The book A Secret Australia Revealed by the Wikileaks Exposés, edited by Felicity Ruby and Peter Cronau, was released at the time where Julian Assange, creator of Wikileaks, was awaiting his extradition trial to the United States for the publication of classified and sensitive information relating to the War on Terror.
Stories from Detention, the book and exhibition, are an important collection of stories recording lived experiences of offshore and onshore detention.
No religious group in Australia has been subject to the level of vilification that Muslims have. Coming of Age: Growing Up Muslim in Australia offers a series of personal accounts that debunk the stereotypes, writes Sonia Nair.
Food brings people together and can evoke stories. ‘Recipes & Refuge’ explores how new Australians (and subsequent generations) have used food to find their place in multicultural Australia, as well as maintain a connection to home, writes Sonia Nair
In Panic, David Marr chronicles the use of fear in recent years by Australian politicians and the media, and paints a grim picture of more to come, writes Sonia Nair.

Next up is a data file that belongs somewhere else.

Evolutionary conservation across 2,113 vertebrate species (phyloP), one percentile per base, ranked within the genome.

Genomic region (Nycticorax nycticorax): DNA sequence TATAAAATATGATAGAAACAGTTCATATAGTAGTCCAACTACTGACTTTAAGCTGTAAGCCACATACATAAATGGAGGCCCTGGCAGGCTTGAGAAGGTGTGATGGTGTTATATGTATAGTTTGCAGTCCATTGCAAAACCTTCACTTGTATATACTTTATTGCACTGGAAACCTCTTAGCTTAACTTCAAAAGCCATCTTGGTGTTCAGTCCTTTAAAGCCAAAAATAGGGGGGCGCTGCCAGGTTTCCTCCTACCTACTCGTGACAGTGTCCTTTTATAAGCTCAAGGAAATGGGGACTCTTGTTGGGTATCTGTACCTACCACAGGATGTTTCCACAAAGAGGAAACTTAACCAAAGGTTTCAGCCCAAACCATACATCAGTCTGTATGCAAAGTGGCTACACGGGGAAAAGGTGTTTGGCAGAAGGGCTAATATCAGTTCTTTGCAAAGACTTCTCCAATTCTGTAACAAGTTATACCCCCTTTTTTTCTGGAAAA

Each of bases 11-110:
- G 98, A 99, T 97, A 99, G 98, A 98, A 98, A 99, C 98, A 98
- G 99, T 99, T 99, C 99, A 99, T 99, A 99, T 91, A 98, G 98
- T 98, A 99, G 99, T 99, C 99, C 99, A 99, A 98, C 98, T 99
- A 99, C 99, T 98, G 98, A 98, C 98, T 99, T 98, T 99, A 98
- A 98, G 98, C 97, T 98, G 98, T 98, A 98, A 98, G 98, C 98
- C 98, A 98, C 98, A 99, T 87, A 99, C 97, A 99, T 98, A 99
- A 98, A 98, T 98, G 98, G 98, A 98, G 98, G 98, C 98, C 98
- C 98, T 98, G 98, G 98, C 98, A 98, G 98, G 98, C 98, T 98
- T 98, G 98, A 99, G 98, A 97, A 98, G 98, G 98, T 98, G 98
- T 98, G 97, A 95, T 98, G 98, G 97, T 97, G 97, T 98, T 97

Sonia Nair reviews John Bartlett’s second novel Estuary, which explores the chasms of the modern Australian character through themes such as indigenous rights, mental health, sexuality and disability.
Soup Van: Stories Over A Polystyrene Cup provides a frank, raw and incredibly personal look at homelessness. Read Sonia Nair’s review and an emotive excerpt from the book.
By Sonia Nair. Human rights’ stories centred on child protagonists have become increasingly prevalent, as writers delicately trace the exploitation of their civil liberties and the ensuing acceptance and desensitisation that accompany these atrocities in a self-perpetuating cycle of poverty, deprivation and barbarism. Sudanese writer Majok Tulba did it in Beneath the Darkening Sky with […]